I did a presentation today at the Mac Admin and Developer Conference UK on configuring Firefox.
I’m making the slides available now, and will link to the video when it is available.
Also, here is a link to the demo AutoConfig file.
As 2015 comes to an end, it’s time to reflect back on the accomplishments of the previous year. For me personally and for Kaply Consulting, it was my best year ever.
The major contributor to my success this year, was Michael Hyatt’s Five Days to Your Best Year Ever. If you’ve struggled in the past with goal setting, I highly recommend checking out his program. You can start with this free video.
Thank you to everyone who helped me have such a great year. Happy holidays and happy new year!
Disclaimer: I’m an affiliate partner, so if you click and purchase the program, I will receive an affiliate commission.
One question I get a lot is how to associate a preference option that you see in the Firefox preferences with the name of a preference to set or lock.
To make getting that information easier, I’ve made a very simple extension called Pref Helper that when installed highlights any item that has a corresponding preference in blue and shows that preference when you right click on the item. This should make it easy to find the preference name you are looking for.
Then you can set or lock it with the CCK2.
You can download it here.
There are some changes coming to Firefox that might impact enterprise users, so i wanted to make folks aware of them.
Firefox 42 has a change to the permission manager so that permissions are based on the origin not just the host. This means that code like this in your AutoConfig file:
Services.perms.add(NetUtil.newURI("http://" + hostname), ...
will only apply to http. You need to be explicit with both:
Services.perms.add(NetUtil.newURI("http://" + hostname), ...
Services.perms.add(NetUtil.newURI("https://" + hostname), ...
Existing permissions will be migrated to both http and https. I’ve updated the CCK2 to account for this, but you’ll need to rebuild your distribution.
Finally, I got a question about the Firefox/Windows 10 page appearing even when you have upgrade pages turned off. Unfortunately this page bypasses the existing upgrade code. To make sure it doesn’t appear, set the preference browser.usedOnWindows10 to true.
One of the questions I get asked the most is how to hide certain UI elements of Firefox. I implemented the Hidden UI feature of the CCK2 specifically to address this problem. Using it can be a little daunting, though, so I wanted to take some time to give folks the basics.
The Hidden UI feature relies on CSS selectors. We can use CSS Selectors to specify any element in the Firefox user interface and then that element will be hidden. The trick is figuring out the selectors. To accomplish this, my primary tool is the DOM Inspector. With the DOM Inspector, I can look at any element in the Firefox user interface and determine it’s ID. Once I have it’s ID, I can usually specify the CSS selector as
#ID and I can hide that element. Let’s walk through using the DOM Inspector to figure out the ID of the home button.
This gives us something unique we can use – an ID. So
#home-button in Hidden UI will hide the home button.
You can use this method for just about every aspect of the Firefox UI except for menus and the Australis panel. For these items, I turn to the Firefox source code.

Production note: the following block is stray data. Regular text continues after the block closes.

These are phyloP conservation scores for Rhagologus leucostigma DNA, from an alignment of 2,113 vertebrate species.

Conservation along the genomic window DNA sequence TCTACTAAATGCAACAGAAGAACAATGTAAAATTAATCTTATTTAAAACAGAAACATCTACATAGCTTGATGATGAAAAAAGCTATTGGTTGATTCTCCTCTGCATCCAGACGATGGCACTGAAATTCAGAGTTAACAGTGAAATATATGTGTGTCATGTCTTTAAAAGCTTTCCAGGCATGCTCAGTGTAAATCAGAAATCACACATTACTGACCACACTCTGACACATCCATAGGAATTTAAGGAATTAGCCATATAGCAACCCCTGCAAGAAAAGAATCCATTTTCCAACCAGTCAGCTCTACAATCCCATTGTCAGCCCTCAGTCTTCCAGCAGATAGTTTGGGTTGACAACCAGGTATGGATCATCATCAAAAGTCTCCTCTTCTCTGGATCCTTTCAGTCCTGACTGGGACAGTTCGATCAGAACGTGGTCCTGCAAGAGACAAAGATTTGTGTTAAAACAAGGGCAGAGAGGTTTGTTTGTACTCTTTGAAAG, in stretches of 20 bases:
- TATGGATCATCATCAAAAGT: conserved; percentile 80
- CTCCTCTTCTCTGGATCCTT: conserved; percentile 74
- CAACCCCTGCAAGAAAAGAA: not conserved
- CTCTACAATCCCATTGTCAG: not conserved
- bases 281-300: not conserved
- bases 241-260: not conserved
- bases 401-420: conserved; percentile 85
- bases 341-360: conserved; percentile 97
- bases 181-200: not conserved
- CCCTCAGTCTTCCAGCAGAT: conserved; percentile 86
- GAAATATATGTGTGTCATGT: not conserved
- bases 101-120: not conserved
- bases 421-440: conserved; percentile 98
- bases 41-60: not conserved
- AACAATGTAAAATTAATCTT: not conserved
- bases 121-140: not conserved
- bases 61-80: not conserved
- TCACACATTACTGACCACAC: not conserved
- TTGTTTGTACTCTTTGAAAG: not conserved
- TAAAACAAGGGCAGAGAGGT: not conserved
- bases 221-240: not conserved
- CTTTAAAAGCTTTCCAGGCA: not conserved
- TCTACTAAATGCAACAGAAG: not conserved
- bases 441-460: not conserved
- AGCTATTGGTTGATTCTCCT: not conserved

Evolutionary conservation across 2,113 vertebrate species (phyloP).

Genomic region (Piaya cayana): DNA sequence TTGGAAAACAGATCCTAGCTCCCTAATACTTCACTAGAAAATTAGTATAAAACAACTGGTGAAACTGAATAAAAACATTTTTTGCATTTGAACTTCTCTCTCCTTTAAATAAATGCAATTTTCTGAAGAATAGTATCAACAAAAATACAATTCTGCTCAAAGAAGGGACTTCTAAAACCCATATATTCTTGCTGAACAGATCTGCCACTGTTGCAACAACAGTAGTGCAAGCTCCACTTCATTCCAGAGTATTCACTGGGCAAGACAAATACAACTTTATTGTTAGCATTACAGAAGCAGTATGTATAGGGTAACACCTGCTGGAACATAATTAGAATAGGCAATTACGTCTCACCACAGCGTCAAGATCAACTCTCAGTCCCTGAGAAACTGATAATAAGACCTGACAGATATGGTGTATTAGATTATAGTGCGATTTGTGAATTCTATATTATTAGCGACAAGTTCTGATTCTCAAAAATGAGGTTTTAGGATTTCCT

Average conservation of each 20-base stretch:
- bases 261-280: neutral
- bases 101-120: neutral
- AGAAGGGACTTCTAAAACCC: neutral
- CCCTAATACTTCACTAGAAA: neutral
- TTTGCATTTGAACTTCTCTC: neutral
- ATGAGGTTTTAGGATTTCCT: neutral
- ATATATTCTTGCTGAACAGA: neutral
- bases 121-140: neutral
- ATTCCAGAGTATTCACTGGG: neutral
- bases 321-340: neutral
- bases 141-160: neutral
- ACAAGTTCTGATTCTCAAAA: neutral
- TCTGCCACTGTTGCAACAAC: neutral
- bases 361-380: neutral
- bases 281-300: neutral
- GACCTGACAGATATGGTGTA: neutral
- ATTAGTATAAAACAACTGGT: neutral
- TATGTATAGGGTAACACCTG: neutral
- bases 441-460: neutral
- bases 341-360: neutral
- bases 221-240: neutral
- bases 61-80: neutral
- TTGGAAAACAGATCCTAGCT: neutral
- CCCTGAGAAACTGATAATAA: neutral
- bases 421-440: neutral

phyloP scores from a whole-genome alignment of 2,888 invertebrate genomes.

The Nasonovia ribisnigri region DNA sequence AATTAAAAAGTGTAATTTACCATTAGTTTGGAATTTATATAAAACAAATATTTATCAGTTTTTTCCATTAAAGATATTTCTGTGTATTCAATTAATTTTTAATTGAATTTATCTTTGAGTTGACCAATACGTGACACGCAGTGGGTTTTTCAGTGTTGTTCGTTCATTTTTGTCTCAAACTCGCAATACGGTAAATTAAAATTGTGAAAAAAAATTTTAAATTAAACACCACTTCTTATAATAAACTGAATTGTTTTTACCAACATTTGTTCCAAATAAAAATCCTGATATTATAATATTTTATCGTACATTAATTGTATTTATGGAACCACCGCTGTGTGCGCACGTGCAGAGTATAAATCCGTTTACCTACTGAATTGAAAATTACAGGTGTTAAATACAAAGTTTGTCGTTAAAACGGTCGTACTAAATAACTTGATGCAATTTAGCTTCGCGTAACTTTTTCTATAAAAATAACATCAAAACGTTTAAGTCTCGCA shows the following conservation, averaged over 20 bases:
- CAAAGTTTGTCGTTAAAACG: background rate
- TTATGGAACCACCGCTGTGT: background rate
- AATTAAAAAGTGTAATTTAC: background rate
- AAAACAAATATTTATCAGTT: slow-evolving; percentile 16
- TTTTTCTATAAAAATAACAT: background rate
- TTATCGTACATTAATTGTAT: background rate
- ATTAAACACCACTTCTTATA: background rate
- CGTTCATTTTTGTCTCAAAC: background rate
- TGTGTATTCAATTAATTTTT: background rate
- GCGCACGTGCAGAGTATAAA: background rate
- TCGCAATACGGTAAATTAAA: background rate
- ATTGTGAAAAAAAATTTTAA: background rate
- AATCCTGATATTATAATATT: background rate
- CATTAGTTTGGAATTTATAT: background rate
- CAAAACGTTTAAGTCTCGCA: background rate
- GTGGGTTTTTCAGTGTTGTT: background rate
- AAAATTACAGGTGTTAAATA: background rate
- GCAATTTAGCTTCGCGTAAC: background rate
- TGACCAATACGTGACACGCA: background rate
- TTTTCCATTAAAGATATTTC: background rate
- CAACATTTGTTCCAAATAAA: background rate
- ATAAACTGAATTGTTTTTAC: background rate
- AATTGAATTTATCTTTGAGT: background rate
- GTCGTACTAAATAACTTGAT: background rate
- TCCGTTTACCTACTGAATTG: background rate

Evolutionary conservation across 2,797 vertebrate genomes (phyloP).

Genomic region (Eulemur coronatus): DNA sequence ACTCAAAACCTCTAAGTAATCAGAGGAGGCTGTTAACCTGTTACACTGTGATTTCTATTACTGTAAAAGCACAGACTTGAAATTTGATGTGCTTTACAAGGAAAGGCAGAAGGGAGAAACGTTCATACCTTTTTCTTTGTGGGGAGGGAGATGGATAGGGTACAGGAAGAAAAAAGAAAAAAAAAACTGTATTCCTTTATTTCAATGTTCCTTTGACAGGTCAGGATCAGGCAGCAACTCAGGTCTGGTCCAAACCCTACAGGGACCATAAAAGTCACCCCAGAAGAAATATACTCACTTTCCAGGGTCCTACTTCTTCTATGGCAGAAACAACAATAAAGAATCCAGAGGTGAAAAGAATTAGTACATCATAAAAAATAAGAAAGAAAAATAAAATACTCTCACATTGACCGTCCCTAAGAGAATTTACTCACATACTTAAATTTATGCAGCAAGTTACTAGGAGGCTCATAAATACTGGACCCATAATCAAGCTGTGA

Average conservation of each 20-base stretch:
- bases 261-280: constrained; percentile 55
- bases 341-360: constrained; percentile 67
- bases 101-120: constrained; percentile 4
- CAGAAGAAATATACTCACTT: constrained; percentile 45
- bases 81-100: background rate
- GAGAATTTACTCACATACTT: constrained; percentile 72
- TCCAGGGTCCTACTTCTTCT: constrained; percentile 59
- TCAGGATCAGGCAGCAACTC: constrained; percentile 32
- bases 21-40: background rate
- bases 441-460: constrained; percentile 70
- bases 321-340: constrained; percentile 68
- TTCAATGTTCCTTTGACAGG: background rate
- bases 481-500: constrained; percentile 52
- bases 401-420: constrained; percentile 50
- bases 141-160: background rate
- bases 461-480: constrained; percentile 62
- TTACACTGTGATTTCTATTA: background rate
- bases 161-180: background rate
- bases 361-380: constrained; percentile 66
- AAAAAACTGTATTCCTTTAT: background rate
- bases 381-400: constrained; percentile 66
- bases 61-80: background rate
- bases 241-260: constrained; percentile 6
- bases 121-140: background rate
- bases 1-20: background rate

If you want to hide anything on the Australis panel, you can look for IDs here. If you want to hide anything on the Firefox context menu, you can look here. If you want to hide anything in the menu bar, you can look here.
As a last resort, you can simply hide menuitems based on their text. For instance, if you wanted to hide the Customize menu that appears when you right click on a toolbar, you could specify a selector of
menuitem[label^='Customize]. This says “Hide any menu item that begins with the word Customize.” Don’t try to include the ellipsis in your selector because in most cases it’s not …, it’s the unicode ellipsis (…). (Incidentally, that menu is defined here, along with the rest of the toolbar popup menu. Because it doesn’t have an ID, you’ll have to use
Hopefully this should get everyone started. If there’s something you can’t figure out how to hide, let me know. And if you’re trying to hide everything, you should probably be looking at a kiosk solution, not the CCK2…
Let me start out by saying that I understand the need for something like WebExtensions. A cross browser extension API will be a great thing for the future of browsers. I understand why Mozilla is doing it. What I take issue with is the belief that existing Firefox only add-on developers will jump at the opportunity to use this new API. As far as I’m concerned, the only add-on developers that will benefit from this new API are Chrome developers who will find it much easier to port their extensions to Firefox.
Most Firefox extension developers do it as a hobby. Typically they have an itch about something in Firefox and that write an extension to scratch it. Then they make that extension available to everyone. Over time we all build up a set of extensions that make Firefox behave the way we (and clearly other people) want it to. (Chris Finke is a great example of this.) Every so often something changes in Firefox that breaks one of our extensions. At that point we have to make a decision; it it worth the time and energy to keep this extension going. Sometimes we keep it going, sometimes we give up (hence the ton of dead extensions on AMO). Luckily most of the time Firefox changes don’t break all our extensions, so we usually can keep going. With e10s coming up though, lots of developers have had to make decisions as to whether or not it is worth it to rewrite and some developers have gone through that pain (and it is pain – a lot of pain).